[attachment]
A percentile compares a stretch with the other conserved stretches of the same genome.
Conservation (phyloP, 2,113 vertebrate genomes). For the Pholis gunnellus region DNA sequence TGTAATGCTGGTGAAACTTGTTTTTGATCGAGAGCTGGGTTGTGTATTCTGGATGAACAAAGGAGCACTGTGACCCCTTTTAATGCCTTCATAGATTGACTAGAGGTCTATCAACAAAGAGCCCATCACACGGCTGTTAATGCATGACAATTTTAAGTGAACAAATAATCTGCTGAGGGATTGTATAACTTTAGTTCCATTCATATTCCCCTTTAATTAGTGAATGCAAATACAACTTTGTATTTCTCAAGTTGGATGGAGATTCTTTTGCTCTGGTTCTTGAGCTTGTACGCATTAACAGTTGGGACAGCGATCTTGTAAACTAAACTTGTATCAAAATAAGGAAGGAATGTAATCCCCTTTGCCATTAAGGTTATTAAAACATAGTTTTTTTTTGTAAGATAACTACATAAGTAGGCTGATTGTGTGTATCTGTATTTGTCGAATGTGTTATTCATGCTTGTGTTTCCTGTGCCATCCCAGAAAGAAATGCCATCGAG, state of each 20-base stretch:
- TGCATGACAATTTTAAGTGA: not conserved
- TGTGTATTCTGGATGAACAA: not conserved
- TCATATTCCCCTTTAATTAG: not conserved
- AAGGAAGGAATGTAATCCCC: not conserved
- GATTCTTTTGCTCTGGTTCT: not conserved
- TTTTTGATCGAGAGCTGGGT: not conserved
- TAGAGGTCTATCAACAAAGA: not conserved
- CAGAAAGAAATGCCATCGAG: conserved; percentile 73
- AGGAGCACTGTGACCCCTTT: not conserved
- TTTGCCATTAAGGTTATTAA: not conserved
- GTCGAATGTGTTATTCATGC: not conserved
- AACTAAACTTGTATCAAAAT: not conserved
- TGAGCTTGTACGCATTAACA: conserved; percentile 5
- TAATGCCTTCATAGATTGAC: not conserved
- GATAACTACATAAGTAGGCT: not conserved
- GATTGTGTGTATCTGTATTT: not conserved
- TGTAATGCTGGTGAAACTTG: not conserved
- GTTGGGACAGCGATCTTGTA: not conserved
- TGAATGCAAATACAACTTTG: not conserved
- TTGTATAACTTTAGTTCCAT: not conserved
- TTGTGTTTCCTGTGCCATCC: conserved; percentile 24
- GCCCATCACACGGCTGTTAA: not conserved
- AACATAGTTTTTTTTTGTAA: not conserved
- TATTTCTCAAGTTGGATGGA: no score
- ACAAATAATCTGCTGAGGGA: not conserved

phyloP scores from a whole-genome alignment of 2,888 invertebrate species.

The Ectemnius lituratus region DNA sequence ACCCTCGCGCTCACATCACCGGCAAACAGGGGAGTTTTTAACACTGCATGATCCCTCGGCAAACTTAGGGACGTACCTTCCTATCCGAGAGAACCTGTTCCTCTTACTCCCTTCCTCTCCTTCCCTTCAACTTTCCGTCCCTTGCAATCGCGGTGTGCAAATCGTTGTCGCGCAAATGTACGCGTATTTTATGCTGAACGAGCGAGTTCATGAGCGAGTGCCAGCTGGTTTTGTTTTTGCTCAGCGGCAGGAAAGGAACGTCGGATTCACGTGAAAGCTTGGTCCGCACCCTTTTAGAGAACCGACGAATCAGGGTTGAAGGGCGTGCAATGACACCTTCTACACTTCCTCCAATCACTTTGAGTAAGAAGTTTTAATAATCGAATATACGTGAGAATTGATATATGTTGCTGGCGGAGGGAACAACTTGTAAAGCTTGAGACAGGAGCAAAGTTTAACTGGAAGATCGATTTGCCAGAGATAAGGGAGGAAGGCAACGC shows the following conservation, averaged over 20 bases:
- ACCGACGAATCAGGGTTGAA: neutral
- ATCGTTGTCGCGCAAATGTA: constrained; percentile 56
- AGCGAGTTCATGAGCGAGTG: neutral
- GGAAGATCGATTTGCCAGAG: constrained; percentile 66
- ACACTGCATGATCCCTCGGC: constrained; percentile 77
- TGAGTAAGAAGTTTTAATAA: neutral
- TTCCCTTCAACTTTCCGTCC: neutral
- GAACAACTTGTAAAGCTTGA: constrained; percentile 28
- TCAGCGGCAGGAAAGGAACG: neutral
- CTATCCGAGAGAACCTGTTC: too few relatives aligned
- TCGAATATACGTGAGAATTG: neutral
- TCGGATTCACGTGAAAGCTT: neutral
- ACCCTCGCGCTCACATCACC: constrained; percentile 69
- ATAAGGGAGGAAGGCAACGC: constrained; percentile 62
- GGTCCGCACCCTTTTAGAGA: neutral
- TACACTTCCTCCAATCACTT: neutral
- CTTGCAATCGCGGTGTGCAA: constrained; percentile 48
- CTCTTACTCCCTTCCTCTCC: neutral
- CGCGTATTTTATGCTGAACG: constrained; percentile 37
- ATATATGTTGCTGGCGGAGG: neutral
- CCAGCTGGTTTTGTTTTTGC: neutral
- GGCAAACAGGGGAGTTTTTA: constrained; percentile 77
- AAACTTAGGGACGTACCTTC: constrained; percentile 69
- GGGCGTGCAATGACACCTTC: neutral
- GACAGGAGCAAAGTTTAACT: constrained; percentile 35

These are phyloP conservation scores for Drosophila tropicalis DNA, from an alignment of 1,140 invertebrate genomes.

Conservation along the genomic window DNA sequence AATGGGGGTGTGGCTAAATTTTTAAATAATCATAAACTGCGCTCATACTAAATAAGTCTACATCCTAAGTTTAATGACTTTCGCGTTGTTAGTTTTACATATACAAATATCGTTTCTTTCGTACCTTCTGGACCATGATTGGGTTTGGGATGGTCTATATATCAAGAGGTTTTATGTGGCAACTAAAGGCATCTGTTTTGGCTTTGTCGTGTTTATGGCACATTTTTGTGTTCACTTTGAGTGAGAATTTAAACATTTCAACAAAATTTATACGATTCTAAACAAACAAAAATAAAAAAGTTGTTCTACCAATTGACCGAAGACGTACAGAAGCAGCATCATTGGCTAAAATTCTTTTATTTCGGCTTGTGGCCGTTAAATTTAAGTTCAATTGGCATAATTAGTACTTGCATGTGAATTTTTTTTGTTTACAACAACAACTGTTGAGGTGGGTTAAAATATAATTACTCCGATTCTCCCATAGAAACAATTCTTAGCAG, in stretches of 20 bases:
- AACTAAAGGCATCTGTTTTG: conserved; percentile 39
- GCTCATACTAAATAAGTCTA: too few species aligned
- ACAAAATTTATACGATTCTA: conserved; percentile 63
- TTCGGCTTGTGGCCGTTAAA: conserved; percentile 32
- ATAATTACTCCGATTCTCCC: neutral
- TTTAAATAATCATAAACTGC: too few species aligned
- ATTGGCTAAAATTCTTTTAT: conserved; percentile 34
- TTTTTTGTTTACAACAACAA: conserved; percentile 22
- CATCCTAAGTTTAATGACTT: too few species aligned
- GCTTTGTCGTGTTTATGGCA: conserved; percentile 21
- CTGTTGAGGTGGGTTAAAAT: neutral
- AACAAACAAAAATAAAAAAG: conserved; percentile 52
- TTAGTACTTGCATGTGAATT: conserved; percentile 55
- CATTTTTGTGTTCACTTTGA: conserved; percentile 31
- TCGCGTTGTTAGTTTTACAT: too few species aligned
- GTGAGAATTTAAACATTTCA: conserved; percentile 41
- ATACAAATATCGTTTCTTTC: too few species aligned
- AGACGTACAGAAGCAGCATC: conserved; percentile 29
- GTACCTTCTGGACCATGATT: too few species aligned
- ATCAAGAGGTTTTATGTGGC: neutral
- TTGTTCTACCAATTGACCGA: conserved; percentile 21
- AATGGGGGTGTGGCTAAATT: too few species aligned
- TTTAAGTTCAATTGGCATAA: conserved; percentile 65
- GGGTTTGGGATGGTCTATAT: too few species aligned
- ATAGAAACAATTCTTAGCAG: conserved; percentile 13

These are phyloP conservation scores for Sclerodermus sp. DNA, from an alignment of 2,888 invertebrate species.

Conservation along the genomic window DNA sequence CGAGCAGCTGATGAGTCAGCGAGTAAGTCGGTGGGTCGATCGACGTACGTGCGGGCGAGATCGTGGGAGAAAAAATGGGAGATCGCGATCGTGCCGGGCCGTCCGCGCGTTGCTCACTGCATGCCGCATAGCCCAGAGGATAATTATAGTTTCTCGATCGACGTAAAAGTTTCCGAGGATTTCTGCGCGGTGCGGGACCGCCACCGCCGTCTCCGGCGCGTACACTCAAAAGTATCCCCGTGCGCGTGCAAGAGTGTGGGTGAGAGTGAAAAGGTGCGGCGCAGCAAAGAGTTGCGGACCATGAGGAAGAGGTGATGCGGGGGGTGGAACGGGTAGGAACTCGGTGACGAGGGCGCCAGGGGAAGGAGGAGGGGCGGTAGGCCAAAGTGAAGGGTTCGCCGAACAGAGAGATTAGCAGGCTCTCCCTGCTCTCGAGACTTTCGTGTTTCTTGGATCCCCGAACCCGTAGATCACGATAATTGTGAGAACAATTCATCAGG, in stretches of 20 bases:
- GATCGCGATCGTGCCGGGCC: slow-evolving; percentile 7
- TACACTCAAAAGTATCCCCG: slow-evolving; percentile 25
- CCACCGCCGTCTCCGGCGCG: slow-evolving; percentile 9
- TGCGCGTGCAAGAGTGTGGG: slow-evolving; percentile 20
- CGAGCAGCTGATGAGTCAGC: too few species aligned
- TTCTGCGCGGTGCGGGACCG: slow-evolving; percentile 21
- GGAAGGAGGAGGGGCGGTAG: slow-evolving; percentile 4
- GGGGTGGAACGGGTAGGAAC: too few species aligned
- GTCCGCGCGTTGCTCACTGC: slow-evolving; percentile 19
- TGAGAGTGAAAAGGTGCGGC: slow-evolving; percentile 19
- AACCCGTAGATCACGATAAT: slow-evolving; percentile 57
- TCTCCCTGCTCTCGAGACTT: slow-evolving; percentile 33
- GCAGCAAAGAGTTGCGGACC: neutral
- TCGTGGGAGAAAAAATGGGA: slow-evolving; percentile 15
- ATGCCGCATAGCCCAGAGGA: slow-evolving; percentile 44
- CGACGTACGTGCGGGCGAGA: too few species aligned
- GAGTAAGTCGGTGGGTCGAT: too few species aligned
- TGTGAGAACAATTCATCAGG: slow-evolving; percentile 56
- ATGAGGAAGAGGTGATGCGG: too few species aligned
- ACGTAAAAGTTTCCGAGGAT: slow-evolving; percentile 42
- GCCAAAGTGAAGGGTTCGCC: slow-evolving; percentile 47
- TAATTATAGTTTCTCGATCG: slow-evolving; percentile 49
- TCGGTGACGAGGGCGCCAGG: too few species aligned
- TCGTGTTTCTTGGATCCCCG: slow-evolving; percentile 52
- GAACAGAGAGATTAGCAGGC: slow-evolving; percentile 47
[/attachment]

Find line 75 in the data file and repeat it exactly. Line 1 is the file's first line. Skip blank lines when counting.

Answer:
- GTACCTTCTGGACCATGATT: too few species aligned